What to Expect During a Sleep Study
Your experience with Valley Children’s Sleep Medicine Program begins with a consultation with our sleep specialist. During this consultation, the sleep specialist will confirm which sleep testing is appropriate. Sleep studies at Valley Children’s require a consultation with our sleep medicine specialist prior to an appointment being scheduled.
Based on the recommended and ordered sleep testing, the sleep medicine team will educate the patient and family on what to expect during the night of the study and provide any medications, if needed.
What is a sleep study?
A sleep study, also known as a polysomnogram (PSG), is an overnight procedure in which a child’s breathing, movement, heart function and brain are monitored. The results of the test allow our sleep specialists to determine if the child’s sleep issues are caused by abnormal breathing, movements or brain activity. It is a tool in diagnosing sleep apnea, restless leg syndrome and seizure activity.
How to prepare for your child's sleep study
On the day of your child's sleep study, plan to arrive at the front entrance of Valley Children's Hospital at 7 p.m., unless you are told to do otherwise. A security guard will help you check in and escort you to the sleep lab. Studies are typically completed by 4:30 a.m. to 5 a.m., unless additional studies are ordered. Once you arrive to the sleep lab, a sleep technologist will greet you and escort you to your room. The sleep technologist will then apply the sleep study equipment to the patient and sleep just as they would at home.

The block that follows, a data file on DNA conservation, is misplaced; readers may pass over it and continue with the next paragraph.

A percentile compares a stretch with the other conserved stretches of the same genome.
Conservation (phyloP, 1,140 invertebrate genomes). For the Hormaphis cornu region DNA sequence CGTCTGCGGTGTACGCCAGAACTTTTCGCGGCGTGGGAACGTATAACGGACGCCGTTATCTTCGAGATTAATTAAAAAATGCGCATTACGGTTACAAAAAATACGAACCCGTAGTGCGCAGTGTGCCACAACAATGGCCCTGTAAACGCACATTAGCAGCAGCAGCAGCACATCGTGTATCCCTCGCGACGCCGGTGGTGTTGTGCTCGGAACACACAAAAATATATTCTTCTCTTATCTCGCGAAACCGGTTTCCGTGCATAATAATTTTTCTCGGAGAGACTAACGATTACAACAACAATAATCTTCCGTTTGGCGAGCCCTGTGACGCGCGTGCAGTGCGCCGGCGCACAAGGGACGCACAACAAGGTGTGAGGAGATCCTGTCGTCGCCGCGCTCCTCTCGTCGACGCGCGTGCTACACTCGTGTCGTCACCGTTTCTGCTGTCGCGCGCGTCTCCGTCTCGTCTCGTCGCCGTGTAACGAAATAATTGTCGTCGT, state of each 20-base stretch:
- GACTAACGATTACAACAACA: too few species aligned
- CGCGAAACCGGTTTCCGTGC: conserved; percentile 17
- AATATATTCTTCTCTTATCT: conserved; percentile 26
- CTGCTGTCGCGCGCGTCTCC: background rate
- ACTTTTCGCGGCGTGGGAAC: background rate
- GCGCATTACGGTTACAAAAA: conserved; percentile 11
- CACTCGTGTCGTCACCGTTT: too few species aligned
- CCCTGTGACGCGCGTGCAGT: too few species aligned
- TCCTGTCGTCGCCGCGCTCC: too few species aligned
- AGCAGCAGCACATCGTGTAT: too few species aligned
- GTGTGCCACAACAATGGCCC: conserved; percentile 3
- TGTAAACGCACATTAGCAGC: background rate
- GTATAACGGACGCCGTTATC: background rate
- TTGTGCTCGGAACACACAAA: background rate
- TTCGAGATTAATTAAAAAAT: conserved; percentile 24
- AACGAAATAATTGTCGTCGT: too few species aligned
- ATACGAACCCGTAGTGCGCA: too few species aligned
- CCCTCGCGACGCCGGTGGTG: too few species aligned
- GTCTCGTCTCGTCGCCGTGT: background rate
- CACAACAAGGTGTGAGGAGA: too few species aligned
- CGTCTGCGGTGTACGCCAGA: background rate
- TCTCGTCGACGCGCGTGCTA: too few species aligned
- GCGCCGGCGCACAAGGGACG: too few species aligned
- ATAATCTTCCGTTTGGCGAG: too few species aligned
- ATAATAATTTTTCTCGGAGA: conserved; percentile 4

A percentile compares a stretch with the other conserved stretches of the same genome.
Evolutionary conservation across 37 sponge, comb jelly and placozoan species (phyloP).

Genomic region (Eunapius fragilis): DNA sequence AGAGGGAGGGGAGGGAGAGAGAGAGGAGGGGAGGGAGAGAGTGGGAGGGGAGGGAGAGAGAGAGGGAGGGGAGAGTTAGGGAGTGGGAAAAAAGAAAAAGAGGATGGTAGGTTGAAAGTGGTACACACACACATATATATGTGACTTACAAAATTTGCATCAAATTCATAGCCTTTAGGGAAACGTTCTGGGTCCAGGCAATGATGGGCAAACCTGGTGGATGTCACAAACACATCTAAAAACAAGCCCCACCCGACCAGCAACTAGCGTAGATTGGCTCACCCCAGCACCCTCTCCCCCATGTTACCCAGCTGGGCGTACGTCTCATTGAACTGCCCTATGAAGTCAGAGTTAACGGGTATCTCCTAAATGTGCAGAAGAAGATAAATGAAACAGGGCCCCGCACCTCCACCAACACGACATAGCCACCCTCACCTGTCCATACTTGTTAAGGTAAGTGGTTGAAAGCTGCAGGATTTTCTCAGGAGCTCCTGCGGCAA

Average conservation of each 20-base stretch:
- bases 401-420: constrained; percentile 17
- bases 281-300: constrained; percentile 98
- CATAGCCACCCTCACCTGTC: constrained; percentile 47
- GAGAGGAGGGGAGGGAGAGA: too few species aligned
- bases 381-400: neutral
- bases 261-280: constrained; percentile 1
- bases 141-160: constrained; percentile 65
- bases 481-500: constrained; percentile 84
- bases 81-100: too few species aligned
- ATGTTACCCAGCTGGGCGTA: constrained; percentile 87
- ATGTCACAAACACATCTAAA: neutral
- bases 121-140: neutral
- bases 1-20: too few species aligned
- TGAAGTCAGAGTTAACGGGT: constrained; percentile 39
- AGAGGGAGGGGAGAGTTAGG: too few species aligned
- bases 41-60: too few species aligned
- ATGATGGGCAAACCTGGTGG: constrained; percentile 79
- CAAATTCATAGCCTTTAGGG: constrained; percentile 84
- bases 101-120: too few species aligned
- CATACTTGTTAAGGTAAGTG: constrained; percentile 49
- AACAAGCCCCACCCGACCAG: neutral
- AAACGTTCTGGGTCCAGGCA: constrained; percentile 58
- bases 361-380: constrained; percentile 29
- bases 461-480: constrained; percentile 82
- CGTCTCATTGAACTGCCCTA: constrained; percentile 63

One care provider is allowed to stay with the child during the sleep study. Bring all of your child's medications with you to administer before the sleep study, as well as their favorite pillow, blanket or stuffed animal to help them sleep.
The results of your child's sleep lab will be provided at a later date by your primary care physician or a Valley Children’s physician.